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Israeli, Chinese cultures collide in film’s Flushing debut

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Two worlds converged last week at Flushing Town Hall for the New York City debut of “Noodle,” a 2007 independent film in which Israeli and Chinese culture make for an unlikely combination and set the scene for yet another in a long line of films about spunky children and the troubled adult charged with their caretaking.

The story of “Noodle,” which took home a Best Supporting Actress award at the 2007 Israeli Film Academy Awards, is one that has been covered numerous times, both comedically and dramatically, in films from “Kolya” (1996) to Adam Sandler’s “Big Daddy.”

In fact, one of this season’s top foreign films — director Laurent Cantet’s “The Class,” which opened in Manhattan Dec. 19 — takes one of filmdom’s most generic story lines — the middle−class white teacher in a multiracial classroom — as its narrative structure.

But much like Cantet’s film, which is more about the French class system than inspirational teacher−student stories, Israeli director Ayelet Menahemi’s “Noodle” separates itself from its time−honored genre through its nuances. The film has emotional impact without resorting to treacle.

In the film, El Al flight attendant Miri (Mili Avital) is unfortunate enough to have twice married Israeli soldiers who were killed. Her relationship with her sister Gila (Israeli Academy Award winner Anat Waxman) is, at best, dicey and her semi−flirtatious relationship with Gila’s husband, Izzy (Alon Abutbul), is, at best, ill−advised.

Miri comes home from work one day to find her Chinese cleaning lady in a rush to leave, pleading with her to watch over her young son (BaoQi Chen) for an hour. She reluctantly agrees and, several hours later, begins to worry when the mother does not return to claim the boy.

Miri and Gila launch an investigation, during which they find that the boy’s mother was arrested and deported. The sisters hatch a plan to sneak Noodle, as they nickname the boy after he displays a penchant for gobbling down the titular food, back into Beijing to his mother. Along the way, of course, they decide they like the kid.

So did the cheering audience at Flushing Town Hall Dec. 22, when Councilman John Liu (D−Flushing) introduced it and the city’s Jewish and Chinese community relations councils presented the film to a crowd of more than 75 neighborhood residents. The screening was followed, appropriately enough, by a reception at which attendees chomped down on kosher noodles.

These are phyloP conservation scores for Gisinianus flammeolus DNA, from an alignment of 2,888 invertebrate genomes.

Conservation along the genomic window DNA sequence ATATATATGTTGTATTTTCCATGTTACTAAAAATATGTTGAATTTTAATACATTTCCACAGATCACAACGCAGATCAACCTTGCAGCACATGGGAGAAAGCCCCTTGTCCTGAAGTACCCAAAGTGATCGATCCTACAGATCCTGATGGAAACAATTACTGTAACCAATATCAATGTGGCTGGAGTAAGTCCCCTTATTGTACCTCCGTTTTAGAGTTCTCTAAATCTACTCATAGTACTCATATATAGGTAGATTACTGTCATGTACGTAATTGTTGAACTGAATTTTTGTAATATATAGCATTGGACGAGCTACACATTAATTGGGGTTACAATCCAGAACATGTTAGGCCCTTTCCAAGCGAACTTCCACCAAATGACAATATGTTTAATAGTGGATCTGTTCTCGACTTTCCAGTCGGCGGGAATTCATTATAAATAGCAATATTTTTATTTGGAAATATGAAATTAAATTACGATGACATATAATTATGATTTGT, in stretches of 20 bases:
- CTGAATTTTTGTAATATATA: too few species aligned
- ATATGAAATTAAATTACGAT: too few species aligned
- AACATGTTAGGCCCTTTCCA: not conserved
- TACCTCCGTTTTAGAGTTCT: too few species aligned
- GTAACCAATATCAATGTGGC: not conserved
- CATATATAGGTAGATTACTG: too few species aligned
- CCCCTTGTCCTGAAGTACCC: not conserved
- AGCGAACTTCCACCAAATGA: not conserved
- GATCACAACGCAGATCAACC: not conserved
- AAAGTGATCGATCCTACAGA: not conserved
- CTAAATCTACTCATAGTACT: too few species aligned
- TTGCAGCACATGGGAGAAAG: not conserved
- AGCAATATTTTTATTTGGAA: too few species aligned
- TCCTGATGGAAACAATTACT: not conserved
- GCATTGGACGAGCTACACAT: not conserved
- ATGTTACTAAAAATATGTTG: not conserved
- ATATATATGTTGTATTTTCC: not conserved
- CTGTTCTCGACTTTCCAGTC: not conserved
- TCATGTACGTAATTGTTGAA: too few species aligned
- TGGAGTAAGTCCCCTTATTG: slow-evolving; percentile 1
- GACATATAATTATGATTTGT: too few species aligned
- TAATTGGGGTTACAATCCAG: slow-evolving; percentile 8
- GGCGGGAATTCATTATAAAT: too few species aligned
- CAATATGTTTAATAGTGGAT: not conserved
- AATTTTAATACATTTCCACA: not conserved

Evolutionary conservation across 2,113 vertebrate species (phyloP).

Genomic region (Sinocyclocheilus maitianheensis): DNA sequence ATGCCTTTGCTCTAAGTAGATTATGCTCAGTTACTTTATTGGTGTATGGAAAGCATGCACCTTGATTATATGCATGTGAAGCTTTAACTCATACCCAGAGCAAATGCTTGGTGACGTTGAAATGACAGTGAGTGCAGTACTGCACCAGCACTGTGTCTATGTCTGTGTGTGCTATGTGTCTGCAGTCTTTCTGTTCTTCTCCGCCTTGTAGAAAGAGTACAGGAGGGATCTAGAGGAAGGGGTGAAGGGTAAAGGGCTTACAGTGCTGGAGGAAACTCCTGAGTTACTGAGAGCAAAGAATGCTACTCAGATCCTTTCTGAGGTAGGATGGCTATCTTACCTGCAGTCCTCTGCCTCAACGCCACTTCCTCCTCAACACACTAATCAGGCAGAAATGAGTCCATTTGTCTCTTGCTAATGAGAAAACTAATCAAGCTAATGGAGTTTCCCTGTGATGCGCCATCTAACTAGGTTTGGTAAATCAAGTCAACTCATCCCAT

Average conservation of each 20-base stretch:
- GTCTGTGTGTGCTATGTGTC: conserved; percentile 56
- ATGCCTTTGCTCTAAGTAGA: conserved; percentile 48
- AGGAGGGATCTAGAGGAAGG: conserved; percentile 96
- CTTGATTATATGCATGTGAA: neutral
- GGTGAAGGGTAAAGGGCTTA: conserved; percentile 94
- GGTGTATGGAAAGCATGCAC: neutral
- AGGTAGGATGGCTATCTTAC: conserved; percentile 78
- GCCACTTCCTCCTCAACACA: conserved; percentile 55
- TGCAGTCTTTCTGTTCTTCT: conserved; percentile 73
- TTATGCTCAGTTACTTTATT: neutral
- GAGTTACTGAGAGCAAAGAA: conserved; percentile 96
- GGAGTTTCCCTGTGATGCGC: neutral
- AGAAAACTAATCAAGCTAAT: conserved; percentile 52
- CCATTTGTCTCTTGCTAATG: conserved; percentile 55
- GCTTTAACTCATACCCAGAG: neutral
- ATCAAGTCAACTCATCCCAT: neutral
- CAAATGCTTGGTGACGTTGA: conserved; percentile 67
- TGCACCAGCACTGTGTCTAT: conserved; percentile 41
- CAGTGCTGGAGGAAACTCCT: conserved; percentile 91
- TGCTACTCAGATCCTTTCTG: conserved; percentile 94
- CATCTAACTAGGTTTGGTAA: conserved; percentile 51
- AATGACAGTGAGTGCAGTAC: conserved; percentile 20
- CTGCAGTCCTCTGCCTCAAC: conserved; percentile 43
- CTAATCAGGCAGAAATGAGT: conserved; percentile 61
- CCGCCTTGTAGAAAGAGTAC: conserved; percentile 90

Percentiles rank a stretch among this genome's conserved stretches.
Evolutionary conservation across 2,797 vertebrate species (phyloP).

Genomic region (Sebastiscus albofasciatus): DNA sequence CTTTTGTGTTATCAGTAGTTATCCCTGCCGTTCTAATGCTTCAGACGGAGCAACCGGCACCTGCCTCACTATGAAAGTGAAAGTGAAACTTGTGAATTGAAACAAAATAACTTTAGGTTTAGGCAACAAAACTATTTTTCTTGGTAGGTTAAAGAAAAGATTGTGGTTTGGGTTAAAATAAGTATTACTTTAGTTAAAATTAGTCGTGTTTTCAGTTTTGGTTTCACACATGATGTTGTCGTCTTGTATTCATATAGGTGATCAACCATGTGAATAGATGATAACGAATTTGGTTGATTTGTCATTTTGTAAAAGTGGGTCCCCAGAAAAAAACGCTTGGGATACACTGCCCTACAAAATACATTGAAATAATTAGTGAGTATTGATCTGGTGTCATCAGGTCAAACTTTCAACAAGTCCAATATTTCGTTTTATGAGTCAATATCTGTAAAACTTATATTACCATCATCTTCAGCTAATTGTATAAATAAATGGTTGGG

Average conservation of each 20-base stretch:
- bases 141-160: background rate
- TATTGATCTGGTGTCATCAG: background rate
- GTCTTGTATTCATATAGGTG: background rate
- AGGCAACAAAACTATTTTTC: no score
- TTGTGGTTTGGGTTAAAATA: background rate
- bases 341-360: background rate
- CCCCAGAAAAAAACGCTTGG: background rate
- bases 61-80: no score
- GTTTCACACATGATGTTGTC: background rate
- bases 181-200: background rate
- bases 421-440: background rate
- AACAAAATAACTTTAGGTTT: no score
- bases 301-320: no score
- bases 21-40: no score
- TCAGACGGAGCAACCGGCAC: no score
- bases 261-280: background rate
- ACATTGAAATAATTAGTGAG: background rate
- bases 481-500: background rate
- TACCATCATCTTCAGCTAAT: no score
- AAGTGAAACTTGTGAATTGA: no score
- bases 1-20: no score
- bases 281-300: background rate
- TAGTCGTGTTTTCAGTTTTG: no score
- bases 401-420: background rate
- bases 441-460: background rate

“This is a film about basic human emotions,” Liu said. “It takes place in Israel, but it could have taken place in Queens.”

The film, which previously played nationally at the Palm Springs International Film Festival and the Santa Barbara Film Festival, takes a less−is−more approach to its storytelling and filmmaking, relying on subtlety rather than melodrama to tell its simple story. In other words, there are no scenes of people running through the rain in slow motion. The film’s low−budget feel lends a certain charm.

“Noodle” was released theatrically in Israel during summer 2007 and has played in film festivals around the world this year. There is currently no theatrical release date scheduled for the United States.

Liu said there was a private screening in mid−December with city community leaders and Asaf Shariv, the Israeli consul general. The councilman said the film, which is in both Hebrew and Mandarin, was a perfect film for Queens due to its tale of inter−community relations.

“It’s a story about someone who gets lost in another culture, how they find their way through that culture and how the cultures come together,” said Michael Nussbaum, board member of the Northeast Queens Jewish Community Council.

“Noodle” was also nominated for best film at the Israeli Academy Awards and won a special grand jury prize at the Montreal World Film Festival.

Read film reviews by Nathan Duke at www.criticalconditions.net.

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